President Franklin D. Roosevelt. His dissatisfaction over Supreme Court decisions holding New Deal programs unconstitutional prompted him to seek methods to change the way the court functioned.
Associate Justice Oliver Wendell Holmes, Jr. Holmes's loss of half his pension pay due to New Deal legislation after his 1932 retirement is believed to have dissuaded Justices Van Devanter and Sutherland from departing the bench.
Associate Justice Owen J. Roberts. The balance of the Supreme Court in 1935 caused the Roosevelt administration much concern over how Roberts would adjudicate New Deal challenges.
Chief Justice Charles Evans Hughes. Hughes believed the primary objection of the Supreme Court to the New Deal was its poorly drafted legislation.
Attorney General Homer Stillé Cummings. His failure to prevent poorly-drafted New Deal legislation from reaching Congress is considered his greatest shortcoming as Attorney General.
Associate Justice James Clark McReynolds. A legal opinion authored by McReynolds in 1914, while U.S. Attorney General, is the most probable source for Roosevelt's court reform plan.
Senate Majority Leader Joseph T. Robinson. Entrusted by President Roosevelt with the court reform bill's passage, his unexpected death doomed the proposed legislation.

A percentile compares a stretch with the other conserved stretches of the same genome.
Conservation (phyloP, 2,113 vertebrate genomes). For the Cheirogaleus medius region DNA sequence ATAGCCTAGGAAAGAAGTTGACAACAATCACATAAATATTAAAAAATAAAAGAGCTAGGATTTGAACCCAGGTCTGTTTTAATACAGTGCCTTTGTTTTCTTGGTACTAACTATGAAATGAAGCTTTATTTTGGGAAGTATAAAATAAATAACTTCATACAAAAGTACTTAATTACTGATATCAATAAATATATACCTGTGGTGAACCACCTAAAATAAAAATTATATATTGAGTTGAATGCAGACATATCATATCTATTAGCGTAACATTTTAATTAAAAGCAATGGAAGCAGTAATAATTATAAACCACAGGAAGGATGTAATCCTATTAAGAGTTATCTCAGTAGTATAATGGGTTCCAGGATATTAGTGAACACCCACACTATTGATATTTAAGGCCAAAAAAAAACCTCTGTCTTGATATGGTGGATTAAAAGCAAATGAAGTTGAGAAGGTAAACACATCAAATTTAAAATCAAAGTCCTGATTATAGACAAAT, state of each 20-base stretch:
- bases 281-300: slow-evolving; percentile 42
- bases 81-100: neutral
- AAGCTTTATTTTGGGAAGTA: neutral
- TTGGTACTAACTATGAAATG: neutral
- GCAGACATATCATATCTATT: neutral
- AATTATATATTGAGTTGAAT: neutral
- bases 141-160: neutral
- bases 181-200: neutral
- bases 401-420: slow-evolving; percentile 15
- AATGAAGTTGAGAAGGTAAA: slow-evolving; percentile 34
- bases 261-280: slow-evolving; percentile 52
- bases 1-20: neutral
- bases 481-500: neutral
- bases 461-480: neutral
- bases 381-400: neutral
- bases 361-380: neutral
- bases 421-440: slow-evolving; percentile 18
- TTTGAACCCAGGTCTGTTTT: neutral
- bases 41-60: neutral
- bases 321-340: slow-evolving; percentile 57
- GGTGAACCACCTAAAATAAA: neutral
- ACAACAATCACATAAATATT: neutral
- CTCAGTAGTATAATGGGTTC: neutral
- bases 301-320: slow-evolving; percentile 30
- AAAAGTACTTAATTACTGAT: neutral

Opposed to them were the liberal Justices Louis Brandeis, Benjamin Cardozo and Harlan Fiske Stone, dubbed "The Three Musketeers".

Benjamin N. Cardozo

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American lawyer and jurist who served on the New York Court of Appeals from 1914 to 1932 and as an Associate Justice of the U.S. Supreme Court from 1932 until his death in 1938.

American lawyer and jurist who served on the New York Court of Appeals from 1914 to 1932 and as an Associate Justice of the U.S. Supreme Court from 1932 until his death in 1938.

Justice Cardozo in his judicial robes
Cardozo’s Supreme Court nomination
Cardozo's gravesite
Cardozo had an apartment in this building in Washington, D.C.

The first was Louis Brandeis, whose family was Ashkenazi.

Douglas in the 1930s

William O. Douglas

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American jurist who served as an associate justice of the Supreme Court of the United States, who was known for his strong progressive views, and is often cited as the U.S. Supreme Court's most liberal justice ever.

American jurist who served as an associate justice of the Supreme Court of the United States, who was known for his strong progressive views, and is often cited as the U.S. Supreme Court's most liberal justice ever.

Douglas in the 1930s
Douglas's Supreme Court nomination
Justice William O. Douglas